Patients are mainly adults under 35 and children with minor medical conditions (respiratory infections)
Elderly people and those with chronic medical conditions attend relatively less
Walk-in centre costs represent about 3% of total first contact health expenditure
I conducted a search using standard techniques on Medline and PubMed, with manual search and search by author. The MeSH phrases used were “walk-in,” “primary care,” “family medicine,” and “ambulatory care.”
I have included papers from Canada and the United Kingdom. Papers from the United States and other countries and those covering open access to secondary care or special needs groups (such as drugs programmes) were excluded. The initial PubMed search identified 147 items, and Medline identified 66. Further examination showed a total of 28 (24 included) relevant articles including service evaluations, letters, and a literature review from 1989. The table shows the papers presenting original data. There were no published evaluations of nurse led walk-in clinics in Canada.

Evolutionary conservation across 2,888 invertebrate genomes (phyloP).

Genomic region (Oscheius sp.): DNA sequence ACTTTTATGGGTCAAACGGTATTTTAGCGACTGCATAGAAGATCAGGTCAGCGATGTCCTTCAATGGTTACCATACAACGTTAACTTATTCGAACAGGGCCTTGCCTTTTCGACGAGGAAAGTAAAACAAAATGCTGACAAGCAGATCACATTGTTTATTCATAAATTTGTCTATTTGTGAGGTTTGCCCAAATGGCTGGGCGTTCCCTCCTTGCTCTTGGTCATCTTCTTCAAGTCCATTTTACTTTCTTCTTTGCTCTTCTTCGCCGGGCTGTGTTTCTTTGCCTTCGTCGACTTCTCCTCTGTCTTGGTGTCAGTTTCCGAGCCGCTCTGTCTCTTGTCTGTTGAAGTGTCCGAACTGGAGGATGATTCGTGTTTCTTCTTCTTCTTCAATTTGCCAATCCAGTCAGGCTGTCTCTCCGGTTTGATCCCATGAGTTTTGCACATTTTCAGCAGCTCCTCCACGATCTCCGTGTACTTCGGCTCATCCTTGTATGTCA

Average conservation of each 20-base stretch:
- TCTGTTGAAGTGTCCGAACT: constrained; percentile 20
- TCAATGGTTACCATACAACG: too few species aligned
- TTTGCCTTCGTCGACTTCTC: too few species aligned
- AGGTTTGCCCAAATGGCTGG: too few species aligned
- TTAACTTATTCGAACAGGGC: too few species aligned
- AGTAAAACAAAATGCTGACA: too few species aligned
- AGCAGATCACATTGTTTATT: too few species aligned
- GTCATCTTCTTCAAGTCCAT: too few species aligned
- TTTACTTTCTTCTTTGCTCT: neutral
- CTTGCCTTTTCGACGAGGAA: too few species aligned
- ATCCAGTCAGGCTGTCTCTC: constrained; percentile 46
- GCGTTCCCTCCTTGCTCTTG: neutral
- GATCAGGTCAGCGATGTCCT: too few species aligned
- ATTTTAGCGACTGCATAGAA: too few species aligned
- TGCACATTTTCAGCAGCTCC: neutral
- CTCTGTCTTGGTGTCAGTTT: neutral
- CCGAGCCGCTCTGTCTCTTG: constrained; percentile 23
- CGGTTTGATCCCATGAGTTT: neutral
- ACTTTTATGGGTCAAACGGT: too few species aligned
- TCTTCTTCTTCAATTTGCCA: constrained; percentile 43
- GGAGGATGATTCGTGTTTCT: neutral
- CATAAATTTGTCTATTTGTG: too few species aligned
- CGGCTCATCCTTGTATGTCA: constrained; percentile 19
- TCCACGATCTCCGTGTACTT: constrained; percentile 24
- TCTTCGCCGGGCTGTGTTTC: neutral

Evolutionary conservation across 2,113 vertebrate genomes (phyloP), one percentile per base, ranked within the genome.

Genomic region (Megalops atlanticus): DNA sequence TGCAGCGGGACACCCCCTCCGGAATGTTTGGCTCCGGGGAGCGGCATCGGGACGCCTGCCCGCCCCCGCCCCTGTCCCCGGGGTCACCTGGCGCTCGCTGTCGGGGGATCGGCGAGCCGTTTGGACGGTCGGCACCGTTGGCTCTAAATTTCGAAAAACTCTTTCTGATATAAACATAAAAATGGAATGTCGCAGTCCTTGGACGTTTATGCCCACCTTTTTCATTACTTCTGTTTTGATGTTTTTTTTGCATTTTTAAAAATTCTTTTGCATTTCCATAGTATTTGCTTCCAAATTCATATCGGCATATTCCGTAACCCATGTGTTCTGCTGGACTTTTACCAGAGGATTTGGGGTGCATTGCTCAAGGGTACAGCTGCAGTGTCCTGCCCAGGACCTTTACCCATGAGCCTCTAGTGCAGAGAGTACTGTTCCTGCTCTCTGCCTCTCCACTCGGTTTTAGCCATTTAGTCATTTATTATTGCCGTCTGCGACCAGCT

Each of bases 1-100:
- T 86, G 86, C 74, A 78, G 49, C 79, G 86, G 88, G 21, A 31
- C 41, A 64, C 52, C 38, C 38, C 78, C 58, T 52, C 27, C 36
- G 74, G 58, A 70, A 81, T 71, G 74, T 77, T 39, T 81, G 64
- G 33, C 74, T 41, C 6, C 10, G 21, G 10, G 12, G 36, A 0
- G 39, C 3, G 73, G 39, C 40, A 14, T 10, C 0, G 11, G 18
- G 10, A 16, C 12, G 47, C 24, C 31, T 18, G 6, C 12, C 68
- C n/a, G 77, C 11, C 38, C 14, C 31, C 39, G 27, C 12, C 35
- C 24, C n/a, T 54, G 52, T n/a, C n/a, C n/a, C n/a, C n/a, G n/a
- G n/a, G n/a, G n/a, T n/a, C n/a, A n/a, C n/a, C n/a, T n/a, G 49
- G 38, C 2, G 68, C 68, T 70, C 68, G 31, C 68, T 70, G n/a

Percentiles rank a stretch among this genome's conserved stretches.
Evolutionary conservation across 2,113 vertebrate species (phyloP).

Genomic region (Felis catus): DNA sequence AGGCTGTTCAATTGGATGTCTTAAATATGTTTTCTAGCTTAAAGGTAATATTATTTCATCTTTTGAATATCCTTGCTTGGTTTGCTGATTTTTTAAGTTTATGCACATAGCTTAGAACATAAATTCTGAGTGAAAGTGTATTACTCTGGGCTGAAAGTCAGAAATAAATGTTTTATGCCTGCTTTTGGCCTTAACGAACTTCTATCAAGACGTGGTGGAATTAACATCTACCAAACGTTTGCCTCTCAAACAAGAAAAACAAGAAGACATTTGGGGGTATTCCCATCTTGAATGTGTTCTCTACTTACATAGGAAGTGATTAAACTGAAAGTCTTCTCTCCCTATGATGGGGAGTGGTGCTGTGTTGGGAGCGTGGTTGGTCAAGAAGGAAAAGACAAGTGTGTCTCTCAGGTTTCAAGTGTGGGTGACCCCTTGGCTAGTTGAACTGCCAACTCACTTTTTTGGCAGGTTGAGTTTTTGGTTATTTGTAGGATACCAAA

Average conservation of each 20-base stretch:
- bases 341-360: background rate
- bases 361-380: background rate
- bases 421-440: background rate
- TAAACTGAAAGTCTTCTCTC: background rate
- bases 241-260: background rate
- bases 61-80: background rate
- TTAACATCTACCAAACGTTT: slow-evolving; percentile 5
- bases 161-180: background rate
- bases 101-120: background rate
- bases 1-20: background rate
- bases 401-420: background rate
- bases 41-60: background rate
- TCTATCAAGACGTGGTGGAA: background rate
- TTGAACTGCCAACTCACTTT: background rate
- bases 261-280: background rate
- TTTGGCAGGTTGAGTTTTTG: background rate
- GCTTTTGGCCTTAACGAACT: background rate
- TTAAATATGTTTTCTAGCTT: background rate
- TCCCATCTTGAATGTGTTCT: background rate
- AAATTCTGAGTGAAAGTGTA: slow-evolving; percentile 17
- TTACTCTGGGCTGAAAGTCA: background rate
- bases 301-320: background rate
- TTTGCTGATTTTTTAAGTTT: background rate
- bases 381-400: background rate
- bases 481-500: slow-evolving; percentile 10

Walk-in centres are defined as “a facility that is physically separate from a hospital, has extended hours of service, and which accepts patients without an appointment or a referral.”13 They are a feature of many healthcare systems, particularly the United States, Australia, and Canada. Walk-in centres originated in the United States as free standing emergency centres in 1973, bridging the gap between “family physicians and overburdened emergency departments, by providing a non appointment service.”13 They evolved into “urgent care centres” in the 1980s, with a greater primary care role and a diminishing role in emergency care. These centres crossed into Canada in 1979.7